This post seems like deja vu. I’ve written about my “little” brother several times. Yesterday was his birthday. I called him to tell him I was thinking about him. His mental confusion seemed more pronounced. He admitted to using meth “so he could have some fun on his birthday.” Calling him is difficult. It brings his dire circumstances into focus. Somehow it’s easier when you don’t have to deal with someone up close and personal.
My brother has been homeless for many years. He’s addicted to alcohol and meth. Whether he had mental illness and self-treated with substances or has brain damage because of his drug use, doesn’t really matter at this point. It’s heart-wrenching and frustrating because there isn’t anything we as a family can do to help him. He’s reluctant to sign up for the now-mandatory health insurance. His pride gets in the way. Because he’s so emotionally volatile, he has difficulty working, so he doesn’t have any regular income.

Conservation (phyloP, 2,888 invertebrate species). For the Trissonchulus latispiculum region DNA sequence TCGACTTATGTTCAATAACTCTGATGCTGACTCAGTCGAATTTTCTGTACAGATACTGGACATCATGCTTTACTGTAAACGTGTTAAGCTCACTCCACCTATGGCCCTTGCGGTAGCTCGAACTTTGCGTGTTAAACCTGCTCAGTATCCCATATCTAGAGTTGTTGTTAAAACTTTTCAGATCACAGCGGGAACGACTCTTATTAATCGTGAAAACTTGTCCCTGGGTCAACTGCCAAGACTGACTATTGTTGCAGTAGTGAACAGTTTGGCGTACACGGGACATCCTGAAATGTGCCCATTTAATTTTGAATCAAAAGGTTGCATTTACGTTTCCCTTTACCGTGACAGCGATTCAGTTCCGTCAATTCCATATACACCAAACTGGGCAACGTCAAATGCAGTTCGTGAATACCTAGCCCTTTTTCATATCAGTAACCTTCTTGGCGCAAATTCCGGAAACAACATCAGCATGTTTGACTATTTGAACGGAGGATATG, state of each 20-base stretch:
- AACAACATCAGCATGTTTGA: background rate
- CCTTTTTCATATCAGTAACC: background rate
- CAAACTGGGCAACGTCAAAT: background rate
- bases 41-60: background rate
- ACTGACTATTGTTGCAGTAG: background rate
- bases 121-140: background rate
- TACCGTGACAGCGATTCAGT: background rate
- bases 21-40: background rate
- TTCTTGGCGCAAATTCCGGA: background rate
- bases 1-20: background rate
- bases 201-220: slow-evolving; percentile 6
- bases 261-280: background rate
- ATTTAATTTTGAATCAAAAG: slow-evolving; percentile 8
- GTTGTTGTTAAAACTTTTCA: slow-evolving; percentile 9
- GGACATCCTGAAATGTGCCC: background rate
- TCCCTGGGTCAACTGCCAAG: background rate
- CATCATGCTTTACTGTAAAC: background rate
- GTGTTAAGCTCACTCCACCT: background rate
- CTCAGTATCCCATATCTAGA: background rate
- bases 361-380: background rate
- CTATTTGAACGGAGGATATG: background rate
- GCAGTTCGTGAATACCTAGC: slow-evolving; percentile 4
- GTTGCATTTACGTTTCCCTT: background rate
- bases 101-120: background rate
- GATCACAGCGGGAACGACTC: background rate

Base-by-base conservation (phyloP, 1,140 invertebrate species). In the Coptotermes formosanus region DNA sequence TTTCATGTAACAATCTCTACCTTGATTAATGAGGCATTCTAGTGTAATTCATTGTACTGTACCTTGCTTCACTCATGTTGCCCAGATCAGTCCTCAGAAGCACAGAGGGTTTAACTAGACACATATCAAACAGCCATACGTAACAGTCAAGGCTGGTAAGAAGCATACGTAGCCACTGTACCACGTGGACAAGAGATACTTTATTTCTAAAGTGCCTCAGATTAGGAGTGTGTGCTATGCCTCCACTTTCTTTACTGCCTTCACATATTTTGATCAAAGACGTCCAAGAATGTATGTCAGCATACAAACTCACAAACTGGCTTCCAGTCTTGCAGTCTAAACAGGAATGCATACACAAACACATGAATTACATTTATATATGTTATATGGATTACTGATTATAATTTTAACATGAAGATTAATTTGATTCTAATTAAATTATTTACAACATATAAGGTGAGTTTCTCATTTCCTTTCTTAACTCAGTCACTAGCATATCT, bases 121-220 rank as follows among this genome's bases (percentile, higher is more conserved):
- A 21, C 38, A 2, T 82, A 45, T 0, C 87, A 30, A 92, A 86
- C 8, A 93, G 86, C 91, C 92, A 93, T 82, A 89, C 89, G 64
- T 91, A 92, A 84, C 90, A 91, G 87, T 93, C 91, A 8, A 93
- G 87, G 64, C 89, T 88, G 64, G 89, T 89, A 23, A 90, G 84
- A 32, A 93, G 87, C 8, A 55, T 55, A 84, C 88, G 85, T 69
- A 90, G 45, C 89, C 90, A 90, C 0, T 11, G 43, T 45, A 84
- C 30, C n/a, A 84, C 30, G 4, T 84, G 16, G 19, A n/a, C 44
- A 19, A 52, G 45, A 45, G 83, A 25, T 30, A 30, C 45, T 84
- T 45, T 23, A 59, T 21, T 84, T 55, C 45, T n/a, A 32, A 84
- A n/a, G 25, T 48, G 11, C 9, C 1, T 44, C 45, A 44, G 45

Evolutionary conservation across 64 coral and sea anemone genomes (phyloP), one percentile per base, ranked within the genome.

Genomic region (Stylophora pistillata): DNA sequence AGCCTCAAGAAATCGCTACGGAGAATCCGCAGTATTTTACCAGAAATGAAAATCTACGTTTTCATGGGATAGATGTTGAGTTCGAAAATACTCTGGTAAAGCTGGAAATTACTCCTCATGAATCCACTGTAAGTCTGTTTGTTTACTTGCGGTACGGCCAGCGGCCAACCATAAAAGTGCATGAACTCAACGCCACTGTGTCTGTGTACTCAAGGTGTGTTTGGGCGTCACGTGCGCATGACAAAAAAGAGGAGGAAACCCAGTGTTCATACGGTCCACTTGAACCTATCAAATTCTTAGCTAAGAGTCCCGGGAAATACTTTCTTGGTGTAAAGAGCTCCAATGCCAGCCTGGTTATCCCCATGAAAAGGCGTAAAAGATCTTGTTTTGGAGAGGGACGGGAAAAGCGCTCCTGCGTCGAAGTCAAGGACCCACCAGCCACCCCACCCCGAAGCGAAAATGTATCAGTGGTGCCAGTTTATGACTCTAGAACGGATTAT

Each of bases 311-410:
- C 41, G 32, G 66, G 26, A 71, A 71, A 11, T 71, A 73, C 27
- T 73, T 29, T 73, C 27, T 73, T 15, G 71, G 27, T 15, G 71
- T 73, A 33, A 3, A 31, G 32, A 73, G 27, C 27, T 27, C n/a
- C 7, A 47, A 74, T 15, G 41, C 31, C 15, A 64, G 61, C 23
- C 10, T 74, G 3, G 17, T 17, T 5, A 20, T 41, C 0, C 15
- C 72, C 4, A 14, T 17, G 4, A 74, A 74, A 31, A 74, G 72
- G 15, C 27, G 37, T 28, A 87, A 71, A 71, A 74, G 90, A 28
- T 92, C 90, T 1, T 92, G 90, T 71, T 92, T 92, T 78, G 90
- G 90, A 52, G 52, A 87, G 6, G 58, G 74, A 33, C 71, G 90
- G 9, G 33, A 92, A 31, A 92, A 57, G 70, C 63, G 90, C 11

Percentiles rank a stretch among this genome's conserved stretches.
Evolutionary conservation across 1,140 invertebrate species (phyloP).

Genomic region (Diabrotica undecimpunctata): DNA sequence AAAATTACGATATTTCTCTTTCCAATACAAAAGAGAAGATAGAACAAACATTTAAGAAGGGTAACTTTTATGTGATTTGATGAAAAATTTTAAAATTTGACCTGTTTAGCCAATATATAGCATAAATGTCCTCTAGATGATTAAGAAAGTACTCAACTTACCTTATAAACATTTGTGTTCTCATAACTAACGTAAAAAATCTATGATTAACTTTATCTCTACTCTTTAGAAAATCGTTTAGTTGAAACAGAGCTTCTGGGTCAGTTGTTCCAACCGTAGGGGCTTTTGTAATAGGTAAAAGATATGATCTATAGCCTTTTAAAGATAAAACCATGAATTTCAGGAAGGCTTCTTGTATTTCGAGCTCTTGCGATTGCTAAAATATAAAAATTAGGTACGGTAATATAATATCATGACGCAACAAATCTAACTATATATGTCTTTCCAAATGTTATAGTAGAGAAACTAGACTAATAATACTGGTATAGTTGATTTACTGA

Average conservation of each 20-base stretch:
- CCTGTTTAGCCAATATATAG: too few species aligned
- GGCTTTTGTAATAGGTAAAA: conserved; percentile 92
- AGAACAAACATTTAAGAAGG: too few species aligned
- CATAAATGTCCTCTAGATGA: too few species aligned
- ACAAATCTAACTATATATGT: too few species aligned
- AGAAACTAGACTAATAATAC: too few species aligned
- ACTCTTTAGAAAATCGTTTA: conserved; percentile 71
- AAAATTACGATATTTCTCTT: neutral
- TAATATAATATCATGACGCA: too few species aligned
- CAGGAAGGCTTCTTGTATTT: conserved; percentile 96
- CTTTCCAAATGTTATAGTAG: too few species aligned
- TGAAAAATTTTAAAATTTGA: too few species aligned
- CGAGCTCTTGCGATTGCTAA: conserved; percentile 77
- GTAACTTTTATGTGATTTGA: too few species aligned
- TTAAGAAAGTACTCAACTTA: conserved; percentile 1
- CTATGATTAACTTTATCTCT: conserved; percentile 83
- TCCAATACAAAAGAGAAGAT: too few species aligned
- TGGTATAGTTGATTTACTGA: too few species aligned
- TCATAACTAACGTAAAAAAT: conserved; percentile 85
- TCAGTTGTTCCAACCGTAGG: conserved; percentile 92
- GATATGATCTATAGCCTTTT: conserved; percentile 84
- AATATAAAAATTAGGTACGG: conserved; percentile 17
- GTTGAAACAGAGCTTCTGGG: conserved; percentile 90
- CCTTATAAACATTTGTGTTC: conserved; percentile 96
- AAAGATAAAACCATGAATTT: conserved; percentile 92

After talking with him, I realized I need a refresher course in letting go. The “Letting Go” poem I received at one of the treatment centers my husband Randy went to is a good reminder.
Here are a few thoughts I had as I worked through letting go (once again) of my brother.
- To “let go” does not mean to stop caring, it means I can’t do it for someone else.
I will always love my brother. I can’t make him want to make healthy choices, though.
- To “let go” is not to cut myself off, it’s the realization I can’t control another.
I can reach out to my brother without any expectations or demands that he change.
- To “let go” is not to fix, but to be supportive.
I was able to talk with him without offering advice.
- To “let go” is not to judge, but to allow another to be a human being.
I didn’t scold him for doing drugs.
- To “let go” is not to be in the middle arranging the outcomes, but to allow others to affect their own destinies.
I will never stop praying for my brother. I am powerless, but there is One who has all power. I pray for him to find God in his life.
- To “let go” is to fear less, and love more.
What have you learned about “letting go?” How is this making a difference in your relationships?